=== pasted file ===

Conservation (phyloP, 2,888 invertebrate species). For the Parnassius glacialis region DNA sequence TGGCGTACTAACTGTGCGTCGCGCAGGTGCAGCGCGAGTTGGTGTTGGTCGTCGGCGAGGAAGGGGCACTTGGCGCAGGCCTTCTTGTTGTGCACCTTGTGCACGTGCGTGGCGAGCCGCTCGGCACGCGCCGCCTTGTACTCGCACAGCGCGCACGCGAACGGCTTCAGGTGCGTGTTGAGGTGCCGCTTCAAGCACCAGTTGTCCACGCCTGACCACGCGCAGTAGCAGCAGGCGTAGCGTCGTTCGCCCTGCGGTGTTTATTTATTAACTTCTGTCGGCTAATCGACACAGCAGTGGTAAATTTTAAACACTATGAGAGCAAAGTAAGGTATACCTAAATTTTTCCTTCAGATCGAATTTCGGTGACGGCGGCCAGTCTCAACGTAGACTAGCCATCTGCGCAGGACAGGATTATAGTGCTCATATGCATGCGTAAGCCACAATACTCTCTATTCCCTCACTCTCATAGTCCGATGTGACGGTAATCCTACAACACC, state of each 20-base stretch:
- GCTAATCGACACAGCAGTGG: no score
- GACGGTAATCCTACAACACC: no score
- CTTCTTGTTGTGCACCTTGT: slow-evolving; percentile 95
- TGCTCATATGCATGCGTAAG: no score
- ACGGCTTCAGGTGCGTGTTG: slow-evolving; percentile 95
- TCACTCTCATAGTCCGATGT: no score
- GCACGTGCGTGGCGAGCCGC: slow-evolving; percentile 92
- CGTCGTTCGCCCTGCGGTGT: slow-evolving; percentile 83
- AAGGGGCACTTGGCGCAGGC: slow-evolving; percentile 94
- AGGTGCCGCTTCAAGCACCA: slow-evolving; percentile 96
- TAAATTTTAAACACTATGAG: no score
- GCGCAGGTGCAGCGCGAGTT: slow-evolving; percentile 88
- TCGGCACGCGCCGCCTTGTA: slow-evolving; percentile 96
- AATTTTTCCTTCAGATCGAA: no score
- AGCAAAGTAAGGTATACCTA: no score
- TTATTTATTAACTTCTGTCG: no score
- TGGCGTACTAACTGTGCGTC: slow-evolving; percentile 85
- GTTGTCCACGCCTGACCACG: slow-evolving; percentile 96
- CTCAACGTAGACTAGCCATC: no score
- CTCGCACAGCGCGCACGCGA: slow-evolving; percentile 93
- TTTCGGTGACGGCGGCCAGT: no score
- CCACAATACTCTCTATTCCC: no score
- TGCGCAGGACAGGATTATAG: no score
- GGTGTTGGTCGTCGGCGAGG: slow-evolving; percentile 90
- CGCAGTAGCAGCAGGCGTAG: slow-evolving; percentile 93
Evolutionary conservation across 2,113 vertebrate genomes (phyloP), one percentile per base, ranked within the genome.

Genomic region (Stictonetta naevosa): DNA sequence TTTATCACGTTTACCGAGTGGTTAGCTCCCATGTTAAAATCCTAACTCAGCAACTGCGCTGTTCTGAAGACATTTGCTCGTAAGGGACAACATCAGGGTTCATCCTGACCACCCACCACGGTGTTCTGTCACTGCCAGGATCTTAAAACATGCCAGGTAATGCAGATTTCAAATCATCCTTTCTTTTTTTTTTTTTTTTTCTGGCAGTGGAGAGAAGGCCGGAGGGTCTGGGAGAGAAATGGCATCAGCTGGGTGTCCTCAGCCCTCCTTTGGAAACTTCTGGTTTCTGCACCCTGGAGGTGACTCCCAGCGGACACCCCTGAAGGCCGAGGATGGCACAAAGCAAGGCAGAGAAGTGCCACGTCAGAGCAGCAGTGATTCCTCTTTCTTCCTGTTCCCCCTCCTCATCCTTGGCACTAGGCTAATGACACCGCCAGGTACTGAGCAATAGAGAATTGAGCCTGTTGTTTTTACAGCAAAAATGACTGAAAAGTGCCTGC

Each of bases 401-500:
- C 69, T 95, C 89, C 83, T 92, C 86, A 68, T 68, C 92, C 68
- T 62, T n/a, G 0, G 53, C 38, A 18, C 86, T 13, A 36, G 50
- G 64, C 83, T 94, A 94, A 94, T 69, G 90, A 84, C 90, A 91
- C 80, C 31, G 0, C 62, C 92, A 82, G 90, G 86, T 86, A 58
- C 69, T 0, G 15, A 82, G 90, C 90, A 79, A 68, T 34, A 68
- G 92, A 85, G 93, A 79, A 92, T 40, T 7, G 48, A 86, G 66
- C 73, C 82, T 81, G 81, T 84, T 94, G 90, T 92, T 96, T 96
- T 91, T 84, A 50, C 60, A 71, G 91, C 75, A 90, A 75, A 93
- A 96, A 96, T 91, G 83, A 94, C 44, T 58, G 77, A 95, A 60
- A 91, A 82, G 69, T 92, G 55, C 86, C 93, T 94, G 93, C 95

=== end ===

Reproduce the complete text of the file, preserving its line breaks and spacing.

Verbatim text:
Conservation (phyloP, 2,888 invertebrate species). For the Parnassius glacialis region DNA sequence TGGCGTACTAACTGTGCGTCGCGCAGGTGCAGCGCGAGTTGGTGTTGGTCGTCGGCGAGGAAGGGGCACTTGGCGCAGGCCTTCTTGTTGTGCACCTTGTGCACGTGCGTGGCGAGCCGCTCGGCACGCGCCGCCTTGTACTCGCACAGCGCGCACGCGAACGGCTTCAGGTGCGTGTTGAGGTGCCGCTTCAAGCACCAGTTGTCCACGCCTGACCACGCGCAGTAGCAGCAGGCGTAGCGTCGTTCGCCCTGCGGTGTTTATTTATTAACTTCTGTCGGCTAATCGACACAGCAGTGGTAAATTTTAAACACTATGAGAGCAAAGTAAGGTATACCTAAATTTTTCCTTCAGATCGAATTTCGGTGACGGCGGCCAGTCTCAACGTAGACTAGCCATCTGCGCAGGACAGGATTATAGTGCTCATATGCATGCGTAAGCCACAATACTCTCTATTCCCTCACTCTCATAGTCCGATGTGACGGTAATCCTACAACACC, state of each 20-base stretch:
- GCTAATCGACACAGCAGTGG: no score
- GACGGTAATCCTACAACACC: no score
- CTTCTTGTTGTGCACCTTGT: slow-evolving; percentile 95
- TGCTCATATGCATGCGTAAG: no score
- ACGGCTTCAGGTGCGTGTTG: slow-evolving; percentile 95
- TCACTCTCATAGTCCGATGT: no score
- GCACGTGCGTGGCGAGCCGC: slow-evolving; percentile 92
- CGTCGTTCGCCCTGCGGTGT: slow-evolving; percentile 83
- AAGGGGCACTTGGCGCAGGC: slow-evolving; percentile 94
- AGGTGCCGCTTCAAGCACCA: slow-evolving; percentile 96
- TAAATTTTAAACACTATGAG: no score
- GCGCAGGTGCAGCGCGAGTT: slow-evolving; percentile 88
- TCGGCACGCGCCGCCTTGTA: slow-evolving; percentile 96
- AATTTTTCCTTCAGATCGAA: no score
- AGCAAAGTAAGGTATACCTA: no score
- TTATTTATTAACTTCTGTCG: no score
- TGGCGTACTAACTGTGCGTC: slow-evolving; percentile 85
- GTTGTCCACGCCTGACCACG: slow-evolving; percentile 96
- CTCAACGTAGACTAGCCATC: no score
- CTCGCACAGCGCGCACGCGA: slow-evolving; percentile 93
- TTTCGGTGACGGCGGCCAGT: no score
- CCACAATACTCTCTATTCCC: no score
- TGCGCAGGACAGGATTATAG: no score
- GGTGTTGGTCGTCGGCGAGG: slow-evolving; percentile 90
- CGCAGTAGCAGCAGGCGTAG: slow-evolving; percentile 93
Evolutionary conservation across 2,113 vertebrate genomes (phyloP), one percentile per base, ranked within the genome.

Genomic region (Stictonetta naevosa): DNA sequence TTTATCACGTTTACCGAGTGGTTAGCTCCCATGTTAAAATCCTAACTCAGCAACTGCGCTGTTCTGAAGACATTTGCTCGTAAGGGACAACATCAGGGTTCATCCTGACCACCCACCACGGTGTTCTGTCACTGCCAGGATCTTAAAACATGCCAGGTAATGCAGATTTCAAATCATCCTTTCTTTTTTTTTTTTTTTTTCTGGCAGTGGAGAGAAGGCCGGAGGGTCTGGGAGAGAAATGGCATCAGCTGGGTGTCCTCAGCCCTCCTTTGGAAACTTCTGGTTTCTGCACCCTGGAGGTGACTCCCAGCGGACACCCCTGAAGGCCGAGGATGGCACAAAGCAAGGCAGAGAAGTGCCACGTCAGAGCAGCAGTGATTCCTCTTTCTTCCTGTTCCCCCTCCTCATCCTTGGCACTAGGCTAATGACACCGCCAGGTACTGAGCAATAGAGAATTGAGCCTGTTGTTTTTACAGCAAAAATGACTGAAAAGTGCCTGC

Each of bases 401-500:
- C 69, T 95, C 89, C 83, T 92, C 86, A 68, T 68, C 92, C 68
- T 62, T n/a, G 0, G 53, C 38, A 18, C 86, T 13, A 36, G 50
- G 64, C 83, T 94, A 94, A 94, T 69, G 90, A 84, C 90, A 91
- C 80, C 31, G 0, C 62, C 92, A 82, G 90, G 86, T 86, A 58
- C 69, T 0, G 15, A 82, G 90, C 90, A 79, A 68, T 34, A 68
- G 92, A 85, G 93, A 79, A 92, T 40, T 7, G 48, A 86, G 66
- C 73, C 82, T 81, G 81, T 84, T 94, G 90, T 92, T 96, T 96
- T 91, T 84, A 50, C 60, A 71, G 91, C 75, A 90, A 75, A 93
- A 96, A 96, T 91, G 83, A 94, C 44, T 58, G 77, A 95, A 60
- A 91, A 82, G 69, T 92, G 55, C 86, C 93, T 94, G 93, C 95